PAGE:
Daniel Houghton, Irish explorer of the Sahara Desert
From a cash-strapped former British Army captain exploring the Gambia River to his mysterious disappearance en route to the Malian city of Timbuktu.
Daniel Houghton was born in County Tyrone in 1740 to a military family. Her father was William Houghton. Daniel enlisted in October 1758, commissioned as an ensign to the (Welsh) 69th South Lincolnshire Regiment of Foot, with which his father had served.
Houghton served in Gibraltar from 1770-75. As a lieutenant he was sent to Morocco on a diplomatic mission by General Edward Cornwallis. In 1773, Houghton was promoted to captain.
In 1778, Houghton retired from the army. He soon found himself in financial trouble and accepted a job as an engineer in India.
In 1779 Houghton sailed for India. During the voyage, the fleet abandoned its voyage to India to end up off the coast of Senegal and capture the island of Gorée from the French. Gorée was first used as a stopover by Portuguese sailors in the 15th century before the Dutch acquired it and it was later seized by the French in 1677.
Houghton remained on the Isle of Goree for four years, holding various positions in the city, including roles of mayor and administration. He eventually fell out with the officials and was sent to pack his bags. Shortly after, Gorée was taken over by the French.
In 1790, money-strapped Daniel Houghton approached the African Association in London to offer them a mission to find the source of the Gambia River.
The association was impressed with Houghton’s previous experience in Africa and his knowledge of African languages. They accepted his proposal and tasked Houghton with finding the legendary golden city “Timbuktu” as well as finding the source of the Niger River.
On October 16, 1790, Houghton set sail to reach The Gambia on November 10. He was well received by the King of Barra whom Houghton had previously met while exploring the continent, during his stay in Gorée.
Houghton proceeded to use his previous contacts to secure guides and horses to transport his luggage before leaving on his expedition.
During the trip, Houghton’s poor knowledge of Mandingo (language) was sufficient to decipher a plot by traders to assassinate him. Traders feared Houghton’s presence would disrupt their business. He deviated his route to avoid the traders and made his way to Medina safely.
In March 1791, Medina burned down in one day, resulting in the loss of some of its equipment and weapons at Houghton. Shortly after, his interpreter abandoned him, flying away with some of his possessions and one of his horses.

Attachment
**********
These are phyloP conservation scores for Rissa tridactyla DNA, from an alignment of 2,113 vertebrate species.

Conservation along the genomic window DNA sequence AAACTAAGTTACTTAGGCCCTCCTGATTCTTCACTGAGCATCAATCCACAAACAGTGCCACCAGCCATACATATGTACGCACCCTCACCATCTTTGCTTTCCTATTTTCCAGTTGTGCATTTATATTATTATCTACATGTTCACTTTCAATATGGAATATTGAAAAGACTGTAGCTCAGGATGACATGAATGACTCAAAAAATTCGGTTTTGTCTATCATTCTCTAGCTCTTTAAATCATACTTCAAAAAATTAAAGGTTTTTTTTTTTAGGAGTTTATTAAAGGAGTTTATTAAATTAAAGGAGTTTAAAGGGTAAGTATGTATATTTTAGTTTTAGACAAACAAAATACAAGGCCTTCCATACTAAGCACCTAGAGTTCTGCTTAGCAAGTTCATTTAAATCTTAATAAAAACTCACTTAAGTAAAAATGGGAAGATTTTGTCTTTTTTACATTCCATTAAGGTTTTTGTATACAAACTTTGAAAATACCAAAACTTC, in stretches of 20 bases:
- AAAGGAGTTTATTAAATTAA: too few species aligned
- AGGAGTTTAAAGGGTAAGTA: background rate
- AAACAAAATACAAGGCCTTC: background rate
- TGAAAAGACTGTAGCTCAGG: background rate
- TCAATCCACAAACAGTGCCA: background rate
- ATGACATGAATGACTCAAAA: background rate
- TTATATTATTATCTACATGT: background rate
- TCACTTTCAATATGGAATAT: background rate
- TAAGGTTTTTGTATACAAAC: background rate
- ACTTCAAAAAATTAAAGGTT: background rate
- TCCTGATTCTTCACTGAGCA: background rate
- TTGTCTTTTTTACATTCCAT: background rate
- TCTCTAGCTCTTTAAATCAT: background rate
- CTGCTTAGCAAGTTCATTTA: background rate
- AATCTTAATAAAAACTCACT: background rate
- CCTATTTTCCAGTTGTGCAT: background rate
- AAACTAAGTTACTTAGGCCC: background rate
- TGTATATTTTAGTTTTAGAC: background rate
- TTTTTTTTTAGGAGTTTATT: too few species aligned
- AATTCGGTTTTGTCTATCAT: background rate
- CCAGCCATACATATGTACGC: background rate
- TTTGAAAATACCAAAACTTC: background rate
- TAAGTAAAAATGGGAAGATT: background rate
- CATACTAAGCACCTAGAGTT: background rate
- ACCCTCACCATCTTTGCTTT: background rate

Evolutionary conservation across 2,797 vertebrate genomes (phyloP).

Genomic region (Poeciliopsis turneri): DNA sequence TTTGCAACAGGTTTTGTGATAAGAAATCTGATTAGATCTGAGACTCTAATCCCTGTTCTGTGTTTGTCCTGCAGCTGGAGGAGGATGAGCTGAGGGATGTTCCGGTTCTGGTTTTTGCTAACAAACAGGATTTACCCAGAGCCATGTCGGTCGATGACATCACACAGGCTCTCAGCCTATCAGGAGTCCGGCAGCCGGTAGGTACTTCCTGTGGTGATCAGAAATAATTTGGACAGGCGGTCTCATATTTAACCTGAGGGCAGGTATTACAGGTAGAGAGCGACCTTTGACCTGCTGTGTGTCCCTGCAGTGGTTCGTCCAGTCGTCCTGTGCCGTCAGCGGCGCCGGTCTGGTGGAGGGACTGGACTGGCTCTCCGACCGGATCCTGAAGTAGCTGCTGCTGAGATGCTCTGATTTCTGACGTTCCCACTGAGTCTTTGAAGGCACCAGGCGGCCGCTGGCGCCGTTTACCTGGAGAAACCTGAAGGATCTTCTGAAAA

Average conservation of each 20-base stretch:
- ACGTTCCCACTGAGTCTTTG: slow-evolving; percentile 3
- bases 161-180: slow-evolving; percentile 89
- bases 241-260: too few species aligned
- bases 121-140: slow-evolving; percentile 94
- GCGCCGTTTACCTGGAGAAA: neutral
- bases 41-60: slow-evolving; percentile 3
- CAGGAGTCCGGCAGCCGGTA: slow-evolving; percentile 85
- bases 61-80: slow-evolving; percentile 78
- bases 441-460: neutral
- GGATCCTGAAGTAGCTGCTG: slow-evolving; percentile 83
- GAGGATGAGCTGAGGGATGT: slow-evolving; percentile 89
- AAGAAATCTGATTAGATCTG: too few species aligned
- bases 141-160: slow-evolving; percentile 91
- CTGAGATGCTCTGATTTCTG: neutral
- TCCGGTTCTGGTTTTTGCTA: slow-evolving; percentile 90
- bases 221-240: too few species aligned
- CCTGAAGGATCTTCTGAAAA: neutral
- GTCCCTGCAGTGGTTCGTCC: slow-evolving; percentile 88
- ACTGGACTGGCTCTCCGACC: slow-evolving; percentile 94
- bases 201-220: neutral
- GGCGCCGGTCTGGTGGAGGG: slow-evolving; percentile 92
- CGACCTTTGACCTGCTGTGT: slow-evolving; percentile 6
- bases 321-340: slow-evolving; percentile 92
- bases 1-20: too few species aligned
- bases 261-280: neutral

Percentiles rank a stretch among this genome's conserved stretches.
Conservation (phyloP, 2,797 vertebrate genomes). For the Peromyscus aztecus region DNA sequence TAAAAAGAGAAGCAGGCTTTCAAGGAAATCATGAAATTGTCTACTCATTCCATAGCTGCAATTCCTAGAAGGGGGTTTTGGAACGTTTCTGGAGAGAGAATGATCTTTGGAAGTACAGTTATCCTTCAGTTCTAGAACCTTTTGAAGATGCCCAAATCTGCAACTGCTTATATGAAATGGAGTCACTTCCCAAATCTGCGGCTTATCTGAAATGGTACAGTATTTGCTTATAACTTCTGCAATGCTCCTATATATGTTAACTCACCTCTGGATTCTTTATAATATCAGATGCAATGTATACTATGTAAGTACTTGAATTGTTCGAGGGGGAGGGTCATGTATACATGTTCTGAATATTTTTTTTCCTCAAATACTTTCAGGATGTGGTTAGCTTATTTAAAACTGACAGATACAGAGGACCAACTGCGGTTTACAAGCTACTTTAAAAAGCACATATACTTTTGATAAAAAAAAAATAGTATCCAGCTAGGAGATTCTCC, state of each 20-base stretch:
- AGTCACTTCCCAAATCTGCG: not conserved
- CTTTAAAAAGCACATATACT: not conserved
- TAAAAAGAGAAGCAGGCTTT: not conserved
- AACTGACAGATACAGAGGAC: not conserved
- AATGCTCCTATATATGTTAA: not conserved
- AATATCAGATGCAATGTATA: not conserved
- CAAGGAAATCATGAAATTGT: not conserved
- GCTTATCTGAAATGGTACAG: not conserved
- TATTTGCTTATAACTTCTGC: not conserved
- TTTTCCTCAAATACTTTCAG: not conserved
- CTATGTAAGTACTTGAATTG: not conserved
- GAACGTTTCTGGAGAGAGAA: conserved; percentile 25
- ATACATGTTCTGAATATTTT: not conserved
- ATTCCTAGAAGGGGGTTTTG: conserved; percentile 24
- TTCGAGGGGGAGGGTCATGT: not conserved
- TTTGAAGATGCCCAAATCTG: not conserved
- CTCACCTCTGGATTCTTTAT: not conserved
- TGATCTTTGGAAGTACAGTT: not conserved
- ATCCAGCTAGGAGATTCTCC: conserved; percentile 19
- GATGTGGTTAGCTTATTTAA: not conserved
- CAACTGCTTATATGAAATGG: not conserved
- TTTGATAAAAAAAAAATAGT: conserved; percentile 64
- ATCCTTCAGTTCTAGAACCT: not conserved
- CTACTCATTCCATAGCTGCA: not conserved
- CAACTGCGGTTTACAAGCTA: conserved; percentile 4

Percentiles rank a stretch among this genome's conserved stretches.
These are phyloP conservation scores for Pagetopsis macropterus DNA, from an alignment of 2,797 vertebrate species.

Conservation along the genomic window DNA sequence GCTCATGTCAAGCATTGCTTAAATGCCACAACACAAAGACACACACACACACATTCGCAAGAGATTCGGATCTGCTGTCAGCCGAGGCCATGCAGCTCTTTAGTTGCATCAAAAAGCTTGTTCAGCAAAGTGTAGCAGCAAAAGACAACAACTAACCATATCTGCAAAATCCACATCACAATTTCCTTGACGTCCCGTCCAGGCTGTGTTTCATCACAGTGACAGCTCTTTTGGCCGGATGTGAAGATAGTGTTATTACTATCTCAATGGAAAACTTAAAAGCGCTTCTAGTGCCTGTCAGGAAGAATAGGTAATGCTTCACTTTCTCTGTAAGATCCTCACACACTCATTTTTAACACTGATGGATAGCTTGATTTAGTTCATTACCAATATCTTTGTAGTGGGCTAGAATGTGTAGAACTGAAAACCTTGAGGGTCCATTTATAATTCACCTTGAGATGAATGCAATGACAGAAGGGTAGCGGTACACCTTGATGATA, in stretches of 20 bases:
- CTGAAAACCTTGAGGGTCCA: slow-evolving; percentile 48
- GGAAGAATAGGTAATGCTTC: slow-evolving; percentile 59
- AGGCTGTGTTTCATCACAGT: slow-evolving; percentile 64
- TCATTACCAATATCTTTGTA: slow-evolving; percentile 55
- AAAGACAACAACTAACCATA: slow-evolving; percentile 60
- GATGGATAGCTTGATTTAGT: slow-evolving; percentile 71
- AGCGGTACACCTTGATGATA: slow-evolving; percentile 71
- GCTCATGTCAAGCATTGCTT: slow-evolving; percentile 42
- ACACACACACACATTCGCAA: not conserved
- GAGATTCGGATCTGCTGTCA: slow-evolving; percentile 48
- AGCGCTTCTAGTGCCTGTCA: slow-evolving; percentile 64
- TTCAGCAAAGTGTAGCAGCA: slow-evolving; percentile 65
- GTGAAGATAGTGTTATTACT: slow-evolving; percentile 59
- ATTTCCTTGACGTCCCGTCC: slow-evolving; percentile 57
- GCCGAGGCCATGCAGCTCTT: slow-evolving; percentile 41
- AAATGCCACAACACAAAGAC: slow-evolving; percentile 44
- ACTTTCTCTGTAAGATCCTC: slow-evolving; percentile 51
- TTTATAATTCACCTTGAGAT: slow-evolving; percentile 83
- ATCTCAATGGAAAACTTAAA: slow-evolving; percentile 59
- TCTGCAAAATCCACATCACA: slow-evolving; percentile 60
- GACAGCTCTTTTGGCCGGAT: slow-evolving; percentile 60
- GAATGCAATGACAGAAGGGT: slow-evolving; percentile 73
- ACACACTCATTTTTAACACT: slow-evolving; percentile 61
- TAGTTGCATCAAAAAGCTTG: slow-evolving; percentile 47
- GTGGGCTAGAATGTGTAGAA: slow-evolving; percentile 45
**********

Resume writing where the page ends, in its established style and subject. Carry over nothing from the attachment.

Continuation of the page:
In May 1791, Houghton crossed the Faleme River (a tributary of the Senegalese river) at Barra Kunda, exceeding the old limits of European exploration. While traveling through Bondou territory, Houghton had the misfortune of meeting the hostile son of a local king who fled with possessions.
Soon after, Houghton contracted a virus that became seriously ill. Desperate for a respite, Houghton reaches the town of Ferbanna in the kingdom of Bambuk during the rainy season.
While in Ferbanna, Houghton was approached by a friendly local trader who kindly offered to escort him to Timbuktu for free.
In July 1791, Houghton and his new friend left for Timbuktu. Houghton sent his last report from the village of Simbing (Moorish territory) in September 1791. Daniel Houghton was never heard from again.
In 1793, the authorities received confirmation of Houghton’s death. Houghton is believed to have been attempting to reach Timbuktu through the Sahara Desert to Tisheet in the north. They are believed to have taken this route lest the tribal wars lead directly to Timbuktu. A few days later, Houghton returned on his own, suspecting that his new friend was planning to kill him.
Houghton finally reached a waterhole called “Tara” where the resident natives refused him help. Houghton is believed to have starved to death.
In 1794, Houghton’s wife and her three children were impoverished and sent to prison for debt. The London African Association successfully asked the crown for a widow’s pension for his wife
On August 18, 1826, Scottish explorer Gordon Lang became the first European to reach Timbuktu. Lang never left Timbuktu alive.
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